More tires is one solution, though a bigger step between the hard tire and the soft is a much more popular one. Yet another is to have the ability to change the allocation numbers so that riders can take more than just a single extra hard or soft front tire, but can instead decide to take a lot more soft rears when it's cold or hard rears when it's hot. Currently they get 5 soft rears and 5 hard rears, and they are sometimes left with a large pile of either unused or unusable tires. Allowing riders to have 7 of one compound and 3 of the other might solve this problem altogether, but that would require Bridgestone to produce a lot more tires.
The real solution is to make tires that warm up faster and degrade a little bit more, which is exactly what Bridgestone have already done. Unfortunately, they did it based on the data from last year, and 2010 was rather exceptional. For the first half of the year, every race we went to was hot and dry, allowing the tires to get up to temperature quickly. This year, we're having an exceptionally cold and wet year, and so the gains the new tires have made in warmup time have been lost in track temperature. The track temperature for qualifying at Assen in 2010, for example, was 15 degrees warmer than the same session this year.
Bridgestone offered to solve the problem this weekend, by first offering to cut the tires to allow them to warm a little more quickly, and then offering to ship a whole selection of tires with a one-step softer compound on the left-hand side, to cope with Assen's lack of left handers. But the trouble is, Bridgestone must offer the change to all the teams, and the rules state that the tire allocation can only be changed if all the teams agree. There was no unanimity for the cut slicks, and then there was no unanimity on the softer rear, and so the truckload of Bridgestone tires on the road from the factory's storage facility in Germany was left in limbo, making the journey in vain.
The hunt is on for the team that rejected the offer of extra tires, but so far there has been nothing but conjecture. Repsol Honda are prime candidates - Casey Stoner is a known fan of the hard tire - but then it was the three Repsols that went down on cold tires this morning. Marco Simoncelli and Ben Spies have done brilliantly in the cold conditions, though Spies' teammate Lorenzo has lacked confidence just as he has lacked grip. This time tomorrow, once the media have spoken to all the riders, the truth will out.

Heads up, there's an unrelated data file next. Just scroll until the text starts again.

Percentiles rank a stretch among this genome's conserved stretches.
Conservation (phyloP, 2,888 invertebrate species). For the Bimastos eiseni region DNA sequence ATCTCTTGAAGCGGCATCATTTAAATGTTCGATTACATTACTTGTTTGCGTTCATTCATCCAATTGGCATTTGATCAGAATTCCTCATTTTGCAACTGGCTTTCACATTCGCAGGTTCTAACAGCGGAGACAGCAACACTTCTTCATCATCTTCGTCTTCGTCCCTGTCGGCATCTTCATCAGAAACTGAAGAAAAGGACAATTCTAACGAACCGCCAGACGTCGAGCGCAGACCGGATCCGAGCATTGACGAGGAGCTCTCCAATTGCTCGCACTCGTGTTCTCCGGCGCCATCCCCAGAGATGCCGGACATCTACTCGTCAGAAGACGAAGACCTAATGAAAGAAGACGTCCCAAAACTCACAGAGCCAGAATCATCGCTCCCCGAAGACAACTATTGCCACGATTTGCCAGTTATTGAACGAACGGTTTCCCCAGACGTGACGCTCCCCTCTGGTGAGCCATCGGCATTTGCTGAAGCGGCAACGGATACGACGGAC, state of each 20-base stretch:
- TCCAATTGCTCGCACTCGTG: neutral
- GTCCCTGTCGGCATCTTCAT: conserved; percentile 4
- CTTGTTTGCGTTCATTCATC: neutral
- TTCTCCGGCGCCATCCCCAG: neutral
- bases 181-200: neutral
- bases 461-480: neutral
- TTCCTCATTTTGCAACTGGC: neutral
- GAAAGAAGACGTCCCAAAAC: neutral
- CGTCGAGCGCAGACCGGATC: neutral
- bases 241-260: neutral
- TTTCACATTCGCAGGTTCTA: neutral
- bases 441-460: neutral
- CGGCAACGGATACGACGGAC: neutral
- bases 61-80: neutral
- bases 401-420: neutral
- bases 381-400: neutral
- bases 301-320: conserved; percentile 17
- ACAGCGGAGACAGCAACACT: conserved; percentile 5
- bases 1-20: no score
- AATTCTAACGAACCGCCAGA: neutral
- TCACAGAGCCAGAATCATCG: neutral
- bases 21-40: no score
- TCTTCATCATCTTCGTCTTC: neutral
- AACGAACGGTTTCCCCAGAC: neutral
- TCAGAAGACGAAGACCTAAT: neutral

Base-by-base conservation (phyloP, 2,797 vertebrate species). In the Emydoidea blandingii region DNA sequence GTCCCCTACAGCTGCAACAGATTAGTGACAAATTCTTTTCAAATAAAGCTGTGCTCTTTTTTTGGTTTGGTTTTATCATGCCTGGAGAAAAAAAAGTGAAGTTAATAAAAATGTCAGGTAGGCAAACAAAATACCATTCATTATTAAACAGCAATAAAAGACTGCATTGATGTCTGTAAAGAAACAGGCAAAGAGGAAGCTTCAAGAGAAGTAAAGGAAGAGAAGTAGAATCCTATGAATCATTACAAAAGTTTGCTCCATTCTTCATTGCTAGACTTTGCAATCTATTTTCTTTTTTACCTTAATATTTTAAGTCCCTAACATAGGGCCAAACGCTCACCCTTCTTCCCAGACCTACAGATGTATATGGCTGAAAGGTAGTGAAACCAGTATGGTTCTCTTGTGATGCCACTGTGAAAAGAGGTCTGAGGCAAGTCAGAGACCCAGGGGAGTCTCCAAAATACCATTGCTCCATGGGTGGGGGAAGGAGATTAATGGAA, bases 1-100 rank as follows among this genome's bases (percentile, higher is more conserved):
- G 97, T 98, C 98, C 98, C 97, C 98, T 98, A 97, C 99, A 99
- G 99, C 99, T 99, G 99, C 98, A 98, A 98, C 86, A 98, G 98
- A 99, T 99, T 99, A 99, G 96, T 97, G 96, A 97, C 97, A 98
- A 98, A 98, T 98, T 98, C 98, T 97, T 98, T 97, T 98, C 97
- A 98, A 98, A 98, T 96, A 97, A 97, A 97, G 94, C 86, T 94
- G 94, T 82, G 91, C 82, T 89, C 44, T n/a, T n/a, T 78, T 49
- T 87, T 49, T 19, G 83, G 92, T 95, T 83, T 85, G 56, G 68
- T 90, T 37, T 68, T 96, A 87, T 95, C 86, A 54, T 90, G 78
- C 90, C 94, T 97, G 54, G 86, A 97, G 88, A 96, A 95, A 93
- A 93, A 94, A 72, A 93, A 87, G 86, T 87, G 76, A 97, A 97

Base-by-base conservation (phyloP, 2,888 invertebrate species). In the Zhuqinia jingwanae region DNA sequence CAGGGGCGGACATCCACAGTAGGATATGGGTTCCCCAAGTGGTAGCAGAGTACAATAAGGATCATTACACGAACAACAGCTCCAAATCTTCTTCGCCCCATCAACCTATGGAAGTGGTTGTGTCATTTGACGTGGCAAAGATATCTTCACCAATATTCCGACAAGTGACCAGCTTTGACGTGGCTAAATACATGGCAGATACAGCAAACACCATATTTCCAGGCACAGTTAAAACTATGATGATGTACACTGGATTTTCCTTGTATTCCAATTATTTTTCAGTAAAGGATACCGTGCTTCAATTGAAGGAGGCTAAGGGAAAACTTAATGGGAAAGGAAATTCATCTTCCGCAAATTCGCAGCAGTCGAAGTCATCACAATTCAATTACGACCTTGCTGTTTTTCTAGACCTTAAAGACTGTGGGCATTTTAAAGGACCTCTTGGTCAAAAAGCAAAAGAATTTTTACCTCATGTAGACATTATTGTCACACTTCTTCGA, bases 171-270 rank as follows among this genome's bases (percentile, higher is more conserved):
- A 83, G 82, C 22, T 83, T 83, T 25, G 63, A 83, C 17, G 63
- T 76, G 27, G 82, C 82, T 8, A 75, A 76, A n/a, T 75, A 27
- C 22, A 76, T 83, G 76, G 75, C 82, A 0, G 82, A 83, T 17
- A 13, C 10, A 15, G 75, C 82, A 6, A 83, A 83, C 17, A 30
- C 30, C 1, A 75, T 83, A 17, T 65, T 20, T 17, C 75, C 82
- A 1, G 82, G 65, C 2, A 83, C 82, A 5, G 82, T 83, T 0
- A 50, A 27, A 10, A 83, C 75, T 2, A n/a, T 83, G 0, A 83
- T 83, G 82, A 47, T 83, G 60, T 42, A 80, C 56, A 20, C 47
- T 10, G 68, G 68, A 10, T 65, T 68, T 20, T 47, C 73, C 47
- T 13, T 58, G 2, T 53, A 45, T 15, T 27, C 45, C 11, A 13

The cold is what is playing merry hell with Valentino Rossi's GP11.1. The MotoGP legend has clearly not forgotten how to ride - bagging the 2nd fastest time on a brand new bike in the wet was proof of that - but in the cold conditions, the destroked GP12 is proving just as treacherous as the GP11.0, the bike Preziosi designed for this year. The old problems are back - a lack of front end feel - something that Rossi and his crew had hoped would disappear along with the old design.
Their hope was based on the way the GP12 had responded during testing, Rossi praising the front end feel of the 2012 Ducati Desmosedici after testing the bike at Jerez and Mugello. The problem, it now appears, is that the weather at Mugello has been perfect - read: dry and hot - while conditions at Assen have been anything but. The rear of the new bike is still clearly improved, but without any feeling in the front, there is nothing Rossi can do.
His team tried turning the bike upside down, but as both Casey Stoner and Nicky Hayden said so many times last year, the sweet spot on the Ducati is so small that if you don't get within a gnat's whisker of it first time round, you have no idea it's even there. Burgess and the team have some more ideas for Saturday warmup, but the outlook is not good until they get to Mugello, a track that has both plenty of data and nice, hot, Italian sunshine. Those could be the two magic ingredients that soothe Valentino Rossi's pain. Until then, he can only hang on, and keep trying to figure out the mystery of the Ducati.